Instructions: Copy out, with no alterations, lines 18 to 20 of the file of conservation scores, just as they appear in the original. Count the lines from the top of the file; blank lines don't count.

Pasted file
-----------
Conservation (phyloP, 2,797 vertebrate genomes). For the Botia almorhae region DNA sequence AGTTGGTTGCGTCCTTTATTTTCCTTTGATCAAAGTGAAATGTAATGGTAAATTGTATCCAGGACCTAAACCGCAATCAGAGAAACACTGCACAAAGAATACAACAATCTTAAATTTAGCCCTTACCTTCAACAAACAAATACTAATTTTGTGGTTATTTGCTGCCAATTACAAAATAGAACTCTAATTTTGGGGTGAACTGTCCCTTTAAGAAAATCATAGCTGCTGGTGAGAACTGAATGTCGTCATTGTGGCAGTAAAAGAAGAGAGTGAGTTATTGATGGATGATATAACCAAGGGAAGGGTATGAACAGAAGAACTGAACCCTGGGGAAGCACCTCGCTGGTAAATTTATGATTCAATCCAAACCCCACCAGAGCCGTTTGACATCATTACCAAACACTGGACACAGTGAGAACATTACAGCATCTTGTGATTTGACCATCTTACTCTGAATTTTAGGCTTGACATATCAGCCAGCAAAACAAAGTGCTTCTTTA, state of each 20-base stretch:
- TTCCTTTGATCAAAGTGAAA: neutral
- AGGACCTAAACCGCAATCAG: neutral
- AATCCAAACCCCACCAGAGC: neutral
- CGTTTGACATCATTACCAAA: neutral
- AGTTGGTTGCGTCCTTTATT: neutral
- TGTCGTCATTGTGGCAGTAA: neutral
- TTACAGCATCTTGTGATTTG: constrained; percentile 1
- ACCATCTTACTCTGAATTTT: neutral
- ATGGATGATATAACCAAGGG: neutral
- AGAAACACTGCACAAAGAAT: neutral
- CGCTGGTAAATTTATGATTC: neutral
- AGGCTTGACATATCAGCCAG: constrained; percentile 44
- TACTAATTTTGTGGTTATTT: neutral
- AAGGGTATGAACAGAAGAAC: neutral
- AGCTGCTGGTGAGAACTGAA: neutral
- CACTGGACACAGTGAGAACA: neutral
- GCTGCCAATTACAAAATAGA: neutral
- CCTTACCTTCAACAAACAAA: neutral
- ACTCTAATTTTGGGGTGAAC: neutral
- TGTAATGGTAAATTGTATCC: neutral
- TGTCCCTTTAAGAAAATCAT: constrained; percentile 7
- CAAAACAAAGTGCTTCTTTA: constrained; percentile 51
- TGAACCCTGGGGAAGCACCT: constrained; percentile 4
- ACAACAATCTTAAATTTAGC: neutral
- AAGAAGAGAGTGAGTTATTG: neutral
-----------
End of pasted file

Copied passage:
- GCTGCCAATTACAAAATAGA: neutral
- CCTTACCTTCAACAAACAAA: neutral
- ACTCTAATTTTGGGGTGAAC: neutral